Washington, DC - The Department of Justice today announced the release of a revised policy for business organizations regarding voluntary disclosures of export control and sanctions violations (Voluntary Self-Disclosure Policy or VSD Policy).  The Voluntary Self-Disclosure Policy builds on the guidance NSD issued in October 2016, and will be formally incorporated into the Justice Manual.  This revised VSD Policy signals the Department’s continued emphasis on corporate voluntary self-disclosure, rewarding cooperating companies with a presumption in favor of a non-prosecution agreement and significant reductions in penalties.

“Protecting our nation’s sensitive technologies and preventing transactions with sanctioned entities are DOJ priorities, but we cannot succeed alone,” said Assistant Attorney General for National Security John C. Demers. “We need the private sector to come forward and work with DOJ.  The revised VSD Policy should reassure companies that, when they do report violations directly to DOJ, the benefits of their cooperation will be concrete and significant.”

The Department encourages companies to voluntarily self-disclose all potentially willful  violations of the statutes implementing the U.S. government’s primary export control and sanctions regimes—the Arms Export Control Act (AECA), 22 U.S.C. § 2778, the Export Control Reform Act (ECRA), 50 U.S.C. § 4801 et seq., and the International Emergency Economic Powers Act (IEEPA), 50 U.S.C. § 1705—directly to NSD.  The VSD Policy includes three key changes from the predecessor guidance, all of which provide further incentives for corporations to voluntarily self-disclose violations to the DOJ.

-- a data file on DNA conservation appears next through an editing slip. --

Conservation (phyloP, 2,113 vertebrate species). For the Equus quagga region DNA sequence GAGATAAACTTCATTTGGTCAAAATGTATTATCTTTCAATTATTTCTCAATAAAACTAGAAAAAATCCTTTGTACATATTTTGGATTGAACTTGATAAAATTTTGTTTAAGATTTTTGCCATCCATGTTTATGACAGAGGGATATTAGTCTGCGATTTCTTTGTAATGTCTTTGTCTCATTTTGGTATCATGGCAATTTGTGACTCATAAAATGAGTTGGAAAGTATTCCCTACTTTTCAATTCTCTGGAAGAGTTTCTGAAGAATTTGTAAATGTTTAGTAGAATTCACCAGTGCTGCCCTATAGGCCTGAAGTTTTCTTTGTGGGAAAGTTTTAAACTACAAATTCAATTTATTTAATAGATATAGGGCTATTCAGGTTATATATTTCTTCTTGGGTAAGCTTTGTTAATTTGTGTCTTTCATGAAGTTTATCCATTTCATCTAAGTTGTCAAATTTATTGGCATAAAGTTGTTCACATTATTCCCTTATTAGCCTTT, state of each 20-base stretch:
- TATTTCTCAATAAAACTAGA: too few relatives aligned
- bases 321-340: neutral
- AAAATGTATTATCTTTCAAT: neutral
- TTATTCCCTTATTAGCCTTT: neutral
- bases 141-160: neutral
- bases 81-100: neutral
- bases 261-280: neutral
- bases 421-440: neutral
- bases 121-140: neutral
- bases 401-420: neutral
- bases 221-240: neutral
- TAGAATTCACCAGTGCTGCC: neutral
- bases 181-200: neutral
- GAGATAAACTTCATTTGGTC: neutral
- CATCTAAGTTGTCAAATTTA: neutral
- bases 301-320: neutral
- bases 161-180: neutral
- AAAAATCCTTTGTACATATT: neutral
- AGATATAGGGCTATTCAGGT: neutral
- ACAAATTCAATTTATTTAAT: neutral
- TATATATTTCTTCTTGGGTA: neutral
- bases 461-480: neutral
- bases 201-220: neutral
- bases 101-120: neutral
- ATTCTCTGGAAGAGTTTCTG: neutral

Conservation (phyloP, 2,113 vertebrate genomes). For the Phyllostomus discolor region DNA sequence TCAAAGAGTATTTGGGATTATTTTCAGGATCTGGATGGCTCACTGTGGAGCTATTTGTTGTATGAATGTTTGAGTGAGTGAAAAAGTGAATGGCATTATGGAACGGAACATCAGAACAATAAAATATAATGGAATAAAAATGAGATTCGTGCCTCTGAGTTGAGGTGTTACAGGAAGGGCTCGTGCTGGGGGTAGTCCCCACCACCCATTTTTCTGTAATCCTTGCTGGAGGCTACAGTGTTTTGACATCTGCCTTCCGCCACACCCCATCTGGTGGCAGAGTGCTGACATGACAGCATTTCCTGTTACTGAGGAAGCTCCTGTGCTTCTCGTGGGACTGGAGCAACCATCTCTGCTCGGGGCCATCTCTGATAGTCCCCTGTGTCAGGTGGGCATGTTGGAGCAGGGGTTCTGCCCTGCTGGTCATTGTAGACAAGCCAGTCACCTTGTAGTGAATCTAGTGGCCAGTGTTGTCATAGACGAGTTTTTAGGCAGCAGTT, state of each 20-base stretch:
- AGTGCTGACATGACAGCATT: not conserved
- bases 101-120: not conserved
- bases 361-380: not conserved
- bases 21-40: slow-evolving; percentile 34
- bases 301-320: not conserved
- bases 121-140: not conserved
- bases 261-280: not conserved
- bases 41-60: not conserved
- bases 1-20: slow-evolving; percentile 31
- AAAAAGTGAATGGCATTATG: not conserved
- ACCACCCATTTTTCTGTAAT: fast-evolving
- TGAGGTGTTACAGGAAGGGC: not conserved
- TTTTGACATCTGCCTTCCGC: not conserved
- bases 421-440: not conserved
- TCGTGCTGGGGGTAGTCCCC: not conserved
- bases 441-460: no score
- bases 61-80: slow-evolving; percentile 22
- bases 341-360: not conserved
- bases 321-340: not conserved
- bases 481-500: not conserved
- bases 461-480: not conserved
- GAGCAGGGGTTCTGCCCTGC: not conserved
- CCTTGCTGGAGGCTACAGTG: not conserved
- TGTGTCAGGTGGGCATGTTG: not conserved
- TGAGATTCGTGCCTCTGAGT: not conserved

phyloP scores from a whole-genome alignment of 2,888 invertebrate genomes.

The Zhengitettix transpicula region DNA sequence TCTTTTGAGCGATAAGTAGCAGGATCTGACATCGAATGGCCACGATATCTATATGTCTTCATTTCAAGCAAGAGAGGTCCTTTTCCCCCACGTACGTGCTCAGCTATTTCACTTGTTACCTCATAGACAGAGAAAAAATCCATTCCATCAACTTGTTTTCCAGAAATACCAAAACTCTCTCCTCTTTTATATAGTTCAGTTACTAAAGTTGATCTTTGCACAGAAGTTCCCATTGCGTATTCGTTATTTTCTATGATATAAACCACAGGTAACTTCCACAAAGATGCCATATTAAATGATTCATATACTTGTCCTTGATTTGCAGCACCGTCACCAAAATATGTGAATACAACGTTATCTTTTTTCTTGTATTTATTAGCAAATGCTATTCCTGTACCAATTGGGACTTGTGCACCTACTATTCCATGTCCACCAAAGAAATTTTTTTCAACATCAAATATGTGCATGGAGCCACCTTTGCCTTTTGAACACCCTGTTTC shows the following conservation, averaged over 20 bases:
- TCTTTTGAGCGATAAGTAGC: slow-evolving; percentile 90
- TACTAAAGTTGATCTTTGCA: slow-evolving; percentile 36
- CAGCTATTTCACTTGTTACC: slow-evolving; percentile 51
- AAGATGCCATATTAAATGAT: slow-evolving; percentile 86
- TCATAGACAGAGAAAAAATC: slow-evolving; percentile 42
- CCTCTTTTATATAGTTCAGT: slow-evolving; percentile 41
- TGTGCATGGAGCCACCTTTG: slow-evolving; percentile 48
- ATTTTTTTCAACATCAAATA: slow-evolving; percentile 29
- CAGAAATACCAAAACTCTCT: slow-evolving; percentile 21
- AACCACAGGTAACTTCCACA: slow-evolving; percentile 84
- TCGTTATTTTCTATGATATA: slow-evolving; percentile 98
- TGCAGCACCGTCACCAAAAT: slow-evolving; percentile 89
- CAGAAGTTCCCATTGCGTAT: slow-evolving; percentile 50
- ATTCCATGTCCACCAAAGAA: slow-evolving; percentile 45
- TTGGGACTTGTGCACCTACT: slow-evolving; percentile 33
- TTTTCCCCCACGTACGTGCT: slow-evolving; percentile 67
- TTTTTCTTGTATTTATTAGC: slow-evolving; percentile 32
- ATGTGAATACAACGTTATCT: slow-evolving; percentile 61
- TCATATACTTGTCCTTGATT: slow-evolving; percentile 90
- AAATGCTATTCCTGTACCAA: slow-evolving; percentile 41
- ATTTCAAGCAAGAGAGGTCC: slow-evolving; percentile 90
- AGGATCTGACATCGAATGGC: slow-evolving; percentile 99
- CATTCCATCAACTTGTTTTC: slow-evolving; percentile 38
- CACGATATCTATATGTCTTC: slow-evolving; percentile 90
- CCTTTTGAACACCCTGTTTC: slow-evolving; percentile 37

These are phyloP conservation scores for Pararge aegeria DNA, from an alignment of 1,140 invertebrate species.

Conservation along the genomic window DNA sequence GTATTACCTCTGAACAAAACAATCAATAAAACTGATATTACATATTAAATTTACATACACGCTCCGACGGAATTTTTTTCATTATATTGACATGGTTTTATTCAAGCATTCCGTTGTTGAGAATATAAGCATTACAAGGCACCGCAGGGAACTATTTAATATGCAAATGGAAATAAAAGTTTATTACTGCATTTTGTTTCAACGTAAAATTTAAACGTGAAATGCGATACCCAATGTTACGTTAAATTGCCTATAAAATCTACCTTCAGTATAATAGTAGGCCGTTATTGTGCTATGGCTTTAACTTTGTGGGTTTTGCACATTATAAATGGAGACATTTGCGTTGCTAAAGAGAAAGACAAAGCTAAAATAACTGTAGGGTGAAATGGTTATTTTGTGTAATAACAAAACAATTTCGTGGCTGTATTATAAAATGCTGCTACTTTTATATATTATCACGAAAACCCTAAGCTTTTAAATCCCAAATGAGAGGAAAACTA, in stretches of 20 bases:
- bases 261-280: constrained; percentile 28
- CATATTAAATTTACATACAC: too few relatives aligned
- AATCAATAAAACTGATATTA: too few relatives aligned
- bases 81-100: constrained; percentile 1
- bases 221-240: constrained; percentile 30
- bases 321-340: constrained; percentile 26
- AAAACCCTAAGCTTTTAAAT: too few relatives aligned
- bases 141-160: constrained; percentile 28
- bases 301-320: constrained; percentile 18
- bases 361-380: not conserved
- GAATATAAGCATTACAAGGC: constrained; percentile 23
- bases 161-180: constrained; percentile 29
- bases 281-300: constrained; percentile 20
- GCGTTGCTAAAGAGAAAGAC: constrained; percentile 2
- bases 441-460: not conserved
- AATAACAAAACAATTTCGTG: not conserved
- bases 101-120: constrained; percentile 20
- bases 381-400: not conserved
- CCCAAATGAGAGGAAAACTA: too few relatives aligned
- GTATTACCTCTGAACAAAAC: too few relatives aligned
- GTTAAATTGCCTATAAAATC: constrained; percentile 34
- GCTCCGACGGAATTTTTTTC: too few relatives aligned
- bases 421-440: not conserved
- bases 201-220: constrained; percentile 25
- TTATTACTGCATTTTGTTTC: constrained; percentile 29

1. The VSD Policy clarifies the benefits that are available to companies that voluntarily disclose a violation, fully cooperate with NSD, and timely and appropriately remediate.  Specifically, absent aggravating factors, there is a presumption that the company will receive a non-prosecution agreement and will not be assessed a fine.  If aggravating circumstances warrant an enforcement action other than a non-prosecution agreement, but the company satisfies all other criteria, the VSD Policy states that DOJ will recommend a fine that is at least 50 percent lower than what would otherwise be available under the alternative fine provision and will not require the imposition of a monitor.  The prior guidance did not provide a presumption of any kind, and did not assign any concrete benefits to companies that met certain criteria.
  2. The VSD Policy clarifies that disclosures of potentially willful conduct made to regulatory agencies, and not to DOJ, will not qualify for the benefits provided in the VSD Policy.
  3. Finally, the VSD Policy was drafted to more closely resemble existing and analogous guidance from other DOJ components in an effort to standardize, to the extent possible, DOJ voluntary disclosure policies. Specifically, the definitions of “Voluntary Self-Disclosure,” “Full Cooperation,” and “Timely and Appropriate Remediation” closely mirror those provided in the FCPA Corporate Enforcement Policy.   

The VSD Policy is effective today, December 13, 2019.  It applies only to export control and sanctions matters brought by the National Division’s Counterintelligence and Export Control Section.  It does not apply to any other section in the National Security Division, any other part of the Department of Justice, or any other agency. The precise terms of the VSD Policy, and additional information about the Justice Department’s National Security Division, Counterintelligence and Export Control Section and its enforcement efforts, can be found at this link.